Flying Eagle Premiered Copper-Nickel Allow
Over the past few months there has been increasing concern voiced by U.S. Mint officials that the cost to make a cent piece exceeds the face value, despite the fact that the basic ingredient is zinc. The price of metals on the international market has gone up in the past few years, making both the cent and nickel endangered coins.
This is by no means the first time that rising metal prices have threatened the coinage of certain denominations. As early as the 1790s the infant Mint had to contend with the price of copper when setting the weights for the cent and half cent.
The old large cent was first struck in February 1793, but even before coinage began there were problems. The Mint act of April 1792 had established the cent weight at 264 grains (17.11 grams), but the rising price of copper forced Congress to lower this to 208 grains in January 1793. The respite was only temporary, however, as price increases in late 1795 forced the weight down to 168 grains. At this point, however, prices stabilized enough that the large cent remained physically unchanged until coinage ended in early 1857.
Even though the Mint continued to make a profit from copper coinage, the gradually rising price of copper over the decades caused some uneasiness. As early as 1837, Lewis Feuchtwanger produced some one and three-cent pieces made from German Silver (a combination of copper, nickel and zinc) and suggested to Congress and the Mint that his composition be used for the minor coinage. He failed, but did leave an idea that would later bear fruit.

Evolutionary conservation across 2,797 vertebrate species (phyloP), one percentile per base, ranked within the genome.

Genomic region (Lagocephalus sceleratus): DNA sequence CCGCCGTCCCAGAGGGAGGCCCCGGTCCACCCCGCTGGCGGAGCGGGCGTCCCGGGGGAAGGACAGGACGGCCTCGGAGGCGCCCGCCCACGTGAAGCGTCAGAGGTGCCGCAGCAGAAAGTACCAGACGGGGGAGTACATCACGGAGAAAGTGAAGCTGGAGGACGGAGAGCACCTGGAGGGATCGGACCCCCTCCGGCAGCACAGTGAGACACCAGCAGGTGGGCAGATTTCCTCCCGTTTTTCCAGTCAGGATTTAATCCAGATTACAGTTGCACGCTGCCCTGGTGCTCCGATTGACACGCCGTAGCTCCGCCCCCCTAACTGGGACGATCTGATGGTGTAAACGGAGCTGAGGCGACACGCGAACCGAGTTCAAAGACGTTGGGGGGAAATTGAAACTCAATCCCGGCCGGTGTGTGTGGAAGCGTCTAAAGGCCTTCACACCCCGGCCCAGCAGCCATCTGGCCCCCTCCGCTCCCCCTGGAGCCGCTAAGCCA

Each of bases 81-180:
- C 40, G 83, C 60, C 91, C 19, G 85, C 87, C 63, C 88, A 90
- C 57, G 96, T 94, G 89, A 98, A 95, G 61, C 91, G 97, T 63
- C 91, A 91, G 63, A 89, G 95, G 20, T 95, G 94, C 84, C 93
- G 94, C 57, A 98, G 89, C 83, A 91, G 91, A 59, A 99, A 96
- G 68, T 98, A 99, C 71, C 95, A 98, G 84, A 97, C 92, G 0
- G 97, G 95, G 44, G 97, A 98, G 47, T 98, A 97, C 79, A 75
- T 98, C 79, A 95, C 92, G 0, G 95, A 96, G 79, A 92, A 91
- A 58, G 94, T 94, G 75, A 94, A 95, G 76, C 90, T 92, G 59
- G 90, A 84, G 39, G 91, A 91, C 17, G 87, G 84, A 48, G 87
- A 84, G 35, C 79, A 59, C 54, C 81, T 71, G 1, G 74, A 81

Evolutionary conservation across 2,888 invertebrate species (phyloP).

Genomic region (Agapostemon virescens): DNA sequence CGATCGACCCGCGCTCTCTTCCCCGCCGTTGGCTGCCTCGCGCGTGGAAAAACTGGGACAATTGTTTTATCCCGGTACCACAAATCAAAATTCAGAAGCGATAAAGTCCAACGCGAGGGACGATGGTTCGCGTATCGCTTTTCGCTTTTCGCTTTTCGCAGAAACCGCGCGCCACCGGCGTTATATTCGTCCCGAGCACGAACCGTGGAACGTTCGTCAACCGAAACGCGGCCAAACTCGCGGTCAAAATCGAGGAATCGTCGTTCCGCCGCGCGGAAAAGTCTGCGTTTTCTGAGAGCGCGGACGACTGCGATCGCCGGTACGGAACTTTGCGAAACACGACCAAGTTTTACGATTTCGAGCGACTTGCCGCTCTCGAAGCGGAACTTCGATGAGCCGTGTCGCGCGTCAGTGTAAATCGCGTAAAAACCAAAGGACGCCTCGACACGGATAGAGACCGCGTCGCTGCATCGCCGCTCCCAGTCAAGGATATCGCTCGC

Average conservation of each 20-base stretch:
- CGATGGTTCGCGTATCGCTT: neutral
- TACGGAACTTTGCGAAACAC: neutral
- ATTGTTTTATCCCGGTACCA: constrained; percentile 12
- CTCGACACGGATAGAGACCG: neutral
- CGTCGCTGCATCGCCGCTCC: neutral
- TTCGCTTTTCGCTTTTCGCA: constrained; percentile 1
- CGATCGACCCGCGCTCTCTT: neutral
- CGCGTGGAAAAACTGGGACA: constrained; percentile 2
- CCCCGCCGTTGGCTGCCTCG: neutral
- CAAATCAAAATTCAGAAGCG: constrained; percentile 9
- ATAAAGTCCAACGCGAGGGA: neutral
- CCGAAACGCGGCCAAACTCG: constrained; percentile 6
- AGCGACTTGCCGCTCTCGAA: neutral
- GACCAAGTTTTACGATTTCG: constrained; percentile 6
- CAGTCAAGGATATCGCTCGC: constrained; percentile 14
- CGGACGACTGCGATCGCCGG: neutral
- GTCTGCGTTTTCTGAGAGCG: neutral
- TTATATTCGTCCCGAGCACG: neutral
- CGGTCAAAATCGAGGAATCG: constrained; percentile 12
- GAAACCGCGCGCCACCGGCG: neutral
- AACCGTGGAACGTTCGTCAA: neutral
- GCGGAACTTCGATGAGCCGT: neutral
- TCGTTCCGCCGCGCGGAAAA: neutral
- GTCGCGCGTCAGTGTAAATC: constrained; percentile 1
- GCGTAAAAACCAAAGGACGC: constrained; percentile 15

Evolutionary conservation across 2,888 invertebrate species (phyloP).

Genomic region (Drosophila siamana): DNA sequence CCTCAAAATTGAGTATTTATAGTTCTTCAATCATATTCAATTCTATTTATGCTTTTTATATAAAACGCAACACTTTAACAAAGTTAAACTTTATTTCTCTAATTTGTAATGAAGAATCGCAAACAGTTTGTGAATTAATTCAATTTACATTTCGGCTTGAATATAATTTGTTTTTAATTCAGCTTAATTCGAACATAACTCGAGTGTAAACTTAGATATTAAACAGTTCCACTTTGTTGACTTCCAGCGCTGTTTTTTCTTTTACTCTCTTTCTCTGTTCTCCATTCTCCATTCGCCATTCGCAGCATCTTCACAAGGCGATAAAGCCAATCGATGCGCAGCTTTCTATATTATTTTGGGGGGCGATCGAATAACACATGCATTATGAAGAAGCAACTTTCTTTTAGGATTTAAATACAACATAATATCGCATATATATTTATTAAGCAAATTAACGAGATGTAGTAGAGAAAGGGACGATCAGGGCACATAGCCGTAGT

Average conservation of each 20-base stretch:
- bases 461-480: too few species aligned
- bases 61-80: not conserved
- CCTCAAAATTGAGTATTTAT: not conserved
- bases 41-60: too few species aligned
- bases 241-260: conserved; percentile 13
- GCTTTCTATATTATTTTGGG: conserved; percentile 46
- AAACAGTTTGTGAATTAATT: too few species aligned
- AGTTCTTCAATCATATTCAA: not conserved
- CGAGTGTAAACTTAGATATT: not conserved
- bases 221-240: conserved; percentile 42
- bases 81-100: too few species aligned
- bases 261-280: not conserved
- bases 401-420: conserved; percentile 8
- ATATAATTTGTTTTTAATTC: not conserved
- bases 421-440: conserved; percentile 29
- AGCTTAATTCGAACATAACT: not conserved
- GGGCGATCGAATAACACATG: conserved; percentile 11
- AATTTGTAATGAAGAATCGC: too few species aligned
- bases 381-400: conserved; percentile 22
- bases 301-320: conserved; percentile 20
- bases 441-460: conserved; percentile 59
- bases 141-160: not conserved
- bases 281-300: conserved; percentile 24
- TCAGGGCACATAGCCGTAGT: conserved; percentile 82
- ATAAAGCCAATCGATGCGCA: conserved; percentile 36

As late as 1848, the price of copper was still low enough that New York City counterfeiters produced cents that bore a tolerable resemblance to the real thing. The rare small-date pieces from 1848 are believed to be from these New York operations. Mint officials were well aware of the scheme and corresponded with appropriate Federal officials to put an end to the unofficial “competition.”